Several other point mutations in CCR5 have been observed (17), but their population prevalence and their role in HIV infection or disease progression have not been reported. No polymorphisms in CXCR4 have been reported to date. CCR3 has two alleles (S or T at position 276) (55-57), and similarly, the population prevalence of these alleles and their role in HIV infection have not yet been determined.
The discovery of the role of chemokine receptors as coreceptors, along with CD4, for HIV entry has led to a burgeoning of public and private research in HIV pathogenesis, new therapies, and new approaches to vaccines (52,58). For example, in addition to the classification of HIV types on the basis of genetic or neutralization phenotype relatedness, a new virus classification made on the basis of their receptor use has emerged. New therapies based on receptor mimics, receptor ligands, chemokines, or chemokine analogs are being developed and tested in vitro. Genetic engineering with chemokine receptors is being used to develop animal models for HIV transmission and disease progression. And, in the arena of vaccines, a new concept has developed: the induction of high levels of HIV-blocking chemokines such as RANTES, MIP-1α , and MIP-1ß as desirable properties of an HIV vaccine.
New treatments and prevention measures for HIV raise ethical, social, and legal issues that also relate to a number of other infectious and chronic diseases (e.g., malaria, breast cancer, and diabetes) as new genes influencing the risk for these diseases are discovered. Should all persons at risk for HIV infection be tested for CCR5 gene polymorphism? Should all persons homozygous for the ∆32 CCR5 genotype receive specific counseling regarding their risk for HIV and other sexually transmitted infections? If a person is heterozygous and infected with HIV, should HIV treatment be altered? Could knowledge of one's genotype favorably or unfavorably influence health insurance, life insurance, or employment opportunities? As a result of these questions, educational materials have become available for the public and public health professionals.3
Another finding that provoked discussion was the uneven distribution of the genotype across geographic and racial groups. One hypothesis was that some previous epidemic, restricted to Europe, had led to a survival advantage among persons homozygous or heterozygous for the CCR5 ∆32 genotype and had resulted in a concentration of the CCR5 ∆32 genotype in persons of European ancestry. The "black death" of Northern Europe (1347-1350) and other large epidemics have been used as examples (59,60). Thus, certain populations appear to have an increased survival advantage in the new HIV epidemic. Conversely, populations with lower prevalence of the ∆32 CCR5 genotype might be expected to have a higher prevalence of HIV infection or a more rapid course of the epidemic. In the United States, a greater risk for HIV infection has been found among African-Americans than among Caucasians, when known risk factors, including social class, were controlled (61). The prevalence of the ∆32 CCR5 allele is lower in African-Americans than in Caucasians. While increasing HIV prevalence in parts of Asia and Africa may be attributed to social and demographic factors, as well as differences in the phenotype of circulating viruses (62), the racial distribution of HIV risk raises the possibility that differences in the distribution of the ∆32 CCR5 allele or other heritable host factors might influence the rate of transmission or the speed of the epidemic in different racial groups.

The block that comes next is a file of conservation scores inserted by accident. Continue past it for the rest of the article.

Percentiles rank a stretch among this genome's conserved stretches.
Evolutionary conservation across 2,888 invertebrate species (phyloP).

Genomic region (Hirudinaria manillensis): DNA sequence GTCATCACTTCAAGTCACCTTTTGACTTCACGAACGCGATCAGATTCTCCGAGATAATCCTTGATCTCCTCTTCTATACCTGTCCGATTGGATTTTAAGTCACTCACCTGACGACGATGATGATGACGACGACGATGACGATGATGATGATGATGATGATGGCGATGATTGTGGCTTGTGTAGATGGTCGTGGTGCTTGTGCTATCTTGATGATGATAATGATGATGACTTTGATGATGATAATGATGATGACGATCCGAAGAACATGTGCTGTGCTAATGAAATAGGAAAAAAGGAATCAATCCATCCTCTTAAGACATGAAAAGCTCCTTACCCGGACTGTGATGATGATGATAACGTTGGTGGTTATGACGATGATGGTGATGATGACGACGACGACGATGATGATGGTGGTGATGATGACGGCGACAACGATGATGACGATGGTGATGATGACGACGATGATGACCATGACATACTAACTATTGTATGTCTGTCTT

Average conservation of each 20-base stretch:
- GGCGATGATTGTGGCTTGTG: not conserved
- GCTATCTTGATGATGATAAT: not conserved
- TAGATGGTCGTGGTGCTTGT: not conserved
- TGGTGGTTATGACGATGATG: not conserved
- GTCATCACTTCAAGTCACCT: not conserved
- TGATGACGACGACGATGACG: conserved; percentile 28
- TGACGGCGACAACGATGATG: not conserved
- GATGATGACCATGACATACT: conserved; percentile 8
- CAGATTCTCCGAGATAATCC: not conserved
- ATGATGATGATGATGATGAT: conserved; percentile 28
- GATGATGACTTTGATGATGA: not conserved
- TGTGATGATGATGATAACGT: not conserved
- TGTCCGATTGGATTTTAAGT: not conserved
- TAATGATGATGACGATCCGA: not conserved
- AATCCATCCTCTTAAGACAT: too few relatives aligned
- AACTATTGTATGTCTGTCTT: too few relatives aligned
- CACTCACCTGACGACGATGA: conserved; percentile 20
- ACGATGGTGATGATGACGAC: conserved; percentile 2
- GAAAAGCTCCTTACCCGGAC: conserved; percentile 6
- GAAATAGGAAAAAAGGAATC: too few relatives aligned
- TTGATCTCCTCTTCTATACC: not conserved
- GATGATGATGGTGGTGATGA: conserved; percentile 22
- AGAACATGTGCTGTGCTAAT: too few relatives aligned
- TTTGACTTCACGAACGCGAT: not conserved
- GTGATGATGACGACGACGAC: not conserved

These findings have defined a new role for a gene that normally controls cell migration; have identified new alleles of the gene that determines whether someone becomes infected with HIV and how the disease progresses once infection has occurred; and have identified several other new HIV-receptors that mediate viral entry into different cell types. The findings have precipitated new classifications of HIV phenotypes by cell tropism and receptor use and opened new areas for drug and vaccine development. These findings have also enhanced other research: studies of host factors affecting the acquisition and clinical course of infectious diseases, the differential distribution of genetic characteristics in populations and their potential effects on health status, the translation of genetics research into public health measures, and the social implications of genetic differences affecting illness and death caused by infectious and other diseases.
Dr. McNicholl is a scientist in the Immunology Branch, Division of AIDS, STD, TB, and Laboratory Research, NCID, CDC, and an Assistant Professor of Medicine (Rheumatology) and Pathology at Emory University. Her research includes immunogenetics and T cell antigen recognition in infectious and autoimmune diseases, and their application to vaccines. In collaboration with other scientists at CDC and in Thailand, she is investigating immunologic and genetic explanations for apparent resistance to HIV of highly exposed persistently seronegative commercial sex workers in Thailand. She also serves as the NCID coordinator for CDC genetics activities.